The British Expeditionary Force held a 30-mile line of trenches, from St Eloi just south of Ypres to the La Basse canal at Givenchy. The whole area was low lying and had ditches and watercourses for drainage. The dug trenches, combined with artillery fire and the wet winter weather had churned up the land and turned the whole area into a boggy landscape. The fighting had died down, whilst both armies tried to keep their respective trenches drained. Limited sniper fire was the only form harassment by both sides. On Christmas Eve, the weather changed bringing a sharp frost and a freezing, clear night with the stars shining brightly. The muddy ground very soon solidified.


In France and Flanders, Christmas Eve 1914 was very cold; as British and German soldiers struggled to keep warm, they sang carols. One in particular, Silent Night, was not as well known in Britain as it is today. However, the deep emotional voices of the enemy carried across no man’s land, and even in German, Stille Naccht, Heilige Nacht was unbearably moving to British ears after the roar of shell explosions and the screams of the wounded. The British answered the German hymns with some of their own. When the London Rifle Brigade launched into O Come All Ye Faithful, the Germans responded with the Latin version, Adeste Fideles.


The guns fell silent and as dawn broke on Christmas Day, the fog lingered. However, as it gave way to clear blue sky, one German unit raised a placard saying, “Happy Christmas”. At about 9am the first British and German soldiers scrambled from their trenches, began cautiously to mount the parapet and advance towards each other across no man’s land. The bitter enemies met in the middle, shook hands, exchanged presents and autographs and sang carols to each other Drink broke down uncertainties, and in some places, impromptu football matches began in the frozen mud of No Man’s Land


They took photographs of each other, and exchanged jam and tobacco. The Kaiser had given every German soldier five cigars, but he never intended them for British consumption. King George V had only sent a Christmas card to his soldiers, but they received packages from Princess Mary’s Fund whose cigarettes enabled them to reciprocate.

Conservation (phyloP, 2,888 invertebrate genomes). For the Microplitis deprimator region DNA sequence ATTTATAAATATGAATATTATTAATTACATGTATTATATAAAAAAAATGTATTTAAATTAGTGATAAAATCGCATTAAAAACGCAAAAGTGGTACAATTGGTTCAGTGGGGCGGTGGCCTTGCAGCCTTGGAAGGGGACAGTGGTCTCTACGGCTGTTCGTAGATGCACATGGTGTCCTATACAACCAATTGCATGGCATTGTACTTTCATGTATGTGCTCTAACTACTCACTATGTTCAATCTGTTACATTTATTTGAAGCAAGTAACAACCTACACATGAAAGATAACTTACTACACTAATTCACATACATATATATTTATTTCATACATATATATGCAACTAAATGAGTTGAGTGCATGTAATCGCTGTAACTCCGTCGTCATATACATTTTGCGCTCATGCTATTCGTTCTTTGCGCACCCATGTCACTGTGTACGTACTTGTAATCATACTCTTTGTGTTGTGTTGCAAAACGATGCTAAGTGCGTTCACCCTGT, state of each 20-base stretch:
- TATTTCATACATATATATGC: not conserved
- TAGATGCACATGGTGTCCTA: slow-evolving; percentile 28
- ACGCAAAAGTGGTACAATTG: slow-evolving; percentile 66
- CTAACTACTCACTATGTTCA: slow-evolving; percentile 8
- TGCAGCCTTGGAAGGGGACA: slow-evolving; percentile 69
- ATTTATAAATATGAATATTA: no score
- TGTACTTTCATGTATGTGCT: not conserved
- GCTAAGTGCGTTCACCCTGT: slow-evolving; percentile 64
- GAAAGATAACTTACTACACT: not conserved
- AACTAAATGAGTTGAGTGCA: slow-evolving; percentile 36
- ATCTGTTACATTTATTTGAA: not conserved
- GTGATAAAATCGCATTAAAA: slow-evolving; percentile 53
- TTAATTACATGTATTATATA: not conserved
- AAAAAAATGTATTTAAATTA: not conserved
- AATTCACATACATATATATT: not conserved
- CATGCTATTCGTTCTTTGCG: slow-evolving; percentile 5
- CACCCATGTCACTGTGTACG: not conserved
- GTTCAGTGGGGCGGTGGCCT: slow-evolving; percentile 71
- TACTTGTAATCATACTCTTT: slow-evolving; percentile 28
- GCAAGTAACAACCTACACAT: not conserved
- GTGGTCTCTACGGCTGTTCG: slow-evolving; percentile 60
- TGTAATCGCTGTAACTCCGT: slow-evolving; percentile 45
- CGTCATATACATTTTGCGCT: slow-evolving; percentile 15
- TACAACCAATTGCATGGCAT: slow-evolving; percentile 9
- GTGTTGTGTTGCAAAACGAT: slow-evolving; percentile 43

Sir Arthur Conan Doyle described the unofficial ceasefire as “the one human episode amid all the atrocities which have stained the memory of war”.


Both nations were Christian. Indeed, both were overwhelmingly Protestant, even if their armies were fighting in lands which were Catholic. Much of the British ritual at Christmas was German. Queen Victoria’s husband, Prince Albert of Saxe-Coburg, had introduced Christmas trees to Britain.


In August, the soldiers on both sides had left for the Front, hoping to be home for Christmas. Their generals knew better, but nobody was really prepared for the shock of combat between industrialised societies, their massive armies equipped with machine guns and quick-firing artillery. The French suffered their heaviest losses of the war in these opening weeks. They checked the German advance but at the price of more than a quarter of a million dead.  In November, the Germans held on to what territory, they had gained, digging deep defensive positions. The truce, which developed spontaneously on Christmas Eve, took the soldiers home in mind, if not in body.


Many Germans had worked in Britain before the war. In the banter shouted across the thin strip of territory that separated the trenches, they established common links. German waiters or barbers, and emigrants to London or Glasgow, were able to translate the remarks of units facing them.


The Christmas truces of 1914 focussed around Ypres, the British-held cloth town in Flanders. To the North West, the Belgians held a line on the Yser canal, where floodwater created a physical barrier between the two sides. In any event, the quickest route home for them was not the sentimentality of Christmas but an attack to liberate Belgium from German occupation. The same applied to many of the Frenchmen holding the line further south.


However, one regiment wanted nothing to do with fraternising with an enemy, even during a brief spell of peace and goodwill. The 1st Bn. the Cameronians (Scottish Rifles), formed primarily of men from the tough streets of Glasgow, made it clear there would be no festive spirit shared with a foe who had been trying to shoot them the day before. The shouted invitations from the opposing trenches a few yards away to join their German adversaries met with a typically blunt Scots reply. After a German soldier shouted, “Tommy, Tommy, why you not come across?” a gruff Glaswegian voice responded: “Cause we don’t trust you and ye hae been four months shooting at us.” Instead of emerging from trenches near the northern French town of Armentieres to shake hands with enemy, the Cameroonians dug in  and did what they could to make Christmas Day 1914 as memorable as possible.


There were not any British officers court-martialled for permitting fraternisation with the enemy on Christmas Day 1914. French officers had their leave cancelled and one company commander was reduced to the ranks. That is not to say the British high command was prepared to tolerate such truces. In 1915, strenuous efforts to prevent a repetition were successful and two Scots Guards officers who did permit a truce were court-marshalled.


This was of course, one of most poignant incidents of the Great War – The Christmas Truce of 1914. Never to be repeated.














The Sunday Post, Prof. Hew Strachan, Sunday December 19th 2004


The Daily Mail, the Mail Reporter, Tuesday October 17th 2006


The Daily Telegraph, the Telegraph Reporter, Sunday December 22nd 2013


Wakefield, Alan.  “Christmas in the Trenches”.  Sutton Publishing Limited, Phoenix Mill, Thrupp, Stroud, Gloucestershire, GL5 2BU